The Taoist texts talk of clarity. They use the image of a lake. If we are emotionally aroused, they say, it’s like the perturbation of the surface, and the stirring of sediment. Then we cannot see through to the bottom of things. Only through calmness, through stillness, does the sediment settle out and clarity is restored. But while in stillness, there might indeed be a kind of clarity, I find there’s not the energy to power a hundred thousand words of fiction. It strikes me therefore, I might have already written my final novel. On the one hand I’m surprised by that, since I’d always imagined my retirement as a time I could spend writing to my heart’s content. On the other hand, again, I don’t care. The muse has been slipping me the occasional idea, but I can tell she’s not serious. She has not once lit the blue touch-paper. All of which perhaps goes to show the Universe is not without a wry sense of humour.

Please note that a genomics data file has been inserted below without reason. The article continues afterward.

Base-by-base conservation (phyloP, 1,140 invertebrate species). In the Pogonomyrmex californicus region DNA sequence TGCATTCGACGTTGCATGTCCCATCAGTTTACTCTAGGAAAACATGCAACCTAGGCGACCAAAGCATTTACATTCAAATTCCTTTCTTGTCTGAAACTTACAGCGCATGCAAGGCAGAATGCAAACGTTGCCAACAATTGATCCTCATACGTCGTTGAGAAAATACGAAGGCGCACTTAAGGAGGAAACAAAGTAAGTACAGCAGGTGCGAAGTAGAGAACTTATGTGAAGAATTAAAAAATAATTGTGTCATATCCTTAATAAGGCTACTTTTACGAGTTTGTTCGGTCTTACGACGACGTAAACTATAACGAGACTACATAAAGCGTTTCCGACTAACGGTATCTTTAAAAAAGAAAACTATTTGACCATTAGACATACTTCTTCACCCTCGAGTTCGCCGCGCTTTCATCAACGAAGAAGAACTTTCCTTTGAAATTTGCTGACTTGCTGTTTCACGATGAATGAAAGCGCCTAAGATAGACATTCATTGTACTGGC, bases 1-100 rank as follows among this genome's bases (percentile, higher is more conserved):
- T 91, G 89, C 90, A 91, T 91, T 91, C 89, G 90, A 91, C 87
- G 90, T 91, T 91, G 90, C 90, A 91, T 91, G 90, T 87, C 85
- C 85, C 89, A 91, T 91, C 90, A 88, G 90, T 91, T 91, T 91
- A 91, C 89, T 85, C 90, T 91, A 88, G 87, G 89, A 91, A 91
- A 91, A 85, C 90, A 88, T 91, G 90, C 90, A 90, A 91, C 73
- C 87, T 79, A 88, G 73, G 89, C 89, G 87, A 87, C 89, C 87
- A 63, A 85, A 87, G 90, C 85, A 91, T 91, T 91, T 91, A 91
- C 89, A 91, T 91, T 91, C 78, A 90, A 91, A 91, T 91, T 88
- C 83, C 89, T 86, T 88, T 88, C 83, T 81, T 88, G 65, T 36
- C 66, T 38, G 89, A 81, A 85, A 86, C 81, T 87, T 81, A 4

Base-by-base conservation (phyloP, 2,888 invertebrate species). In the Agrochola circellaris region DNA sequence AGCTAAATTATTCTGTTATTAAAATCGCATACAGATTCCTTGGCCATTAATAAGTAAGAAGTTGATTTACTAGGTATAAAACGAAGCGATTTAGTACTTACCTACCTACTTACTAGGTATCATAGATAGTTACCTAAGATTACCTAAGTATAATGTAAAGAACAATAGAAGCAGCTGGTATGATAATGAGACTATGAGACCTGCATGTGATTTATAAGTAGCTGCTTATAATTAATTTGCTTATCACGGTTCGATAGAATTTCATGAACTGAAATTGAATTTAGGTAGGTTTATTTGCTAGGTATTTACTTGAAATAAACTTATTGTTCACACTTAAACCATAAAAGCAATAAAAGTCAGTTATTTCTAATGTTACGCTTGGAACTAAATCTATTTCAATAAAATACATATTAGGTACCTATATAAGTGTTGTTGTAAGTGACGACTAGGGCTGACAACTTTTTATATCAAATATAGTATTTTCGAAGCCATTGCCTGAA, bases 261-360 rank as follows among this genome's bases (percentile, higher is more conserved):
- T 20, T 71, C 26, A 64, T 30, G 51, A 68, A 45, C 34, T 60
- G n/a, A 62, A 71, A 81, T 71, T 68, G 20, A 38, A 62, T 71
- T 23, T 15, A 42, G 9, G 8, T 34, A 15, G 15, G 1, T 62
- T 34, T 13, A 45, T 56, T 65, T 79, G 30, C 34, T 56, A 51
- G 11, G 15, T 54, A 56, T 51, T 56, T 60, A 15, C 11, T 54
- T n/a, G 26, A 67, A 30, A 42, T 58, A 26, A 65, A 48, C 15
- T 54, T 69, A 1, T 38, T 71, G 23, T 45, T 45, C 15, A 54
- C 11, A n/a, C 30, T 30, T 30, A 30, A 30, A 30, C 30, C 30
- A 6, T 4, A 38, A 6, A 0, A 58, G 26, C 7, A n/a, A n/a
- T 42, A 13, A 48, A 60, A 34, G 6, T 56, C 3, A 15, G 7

Then, as I write, my son brings news of a pair of buzzards circling my garden. He’s rummaging in some excitement for the binoculars. It’s an unusual sight, a pair of them like that, and a bit of a shock, actually. I break off for a photograph, snap-on the long lens. I’ve been stalking buzzards in my locale for a while now, trying to get a nice sharp image of one, while lamenting their vulnerability, and suddenly there are two over my house, as if they had come to look at me and pose. It’s surely an omen. Of what, who can say? Light or dark, we take our choice. Myself, I’m optimistic. It seems you don’t always need to venture far in seeking what you want, also that we needn’t go chasing every shadow. Indeed, perhaps what we seek is actually seeking us, and all we have to do is find sufficient stillness of mind to let it in.

Glasson, on the last Friday of February 2022? The small blue car will be twenty years old.

It’s a date.

One of a pair of buzzards, circling over my house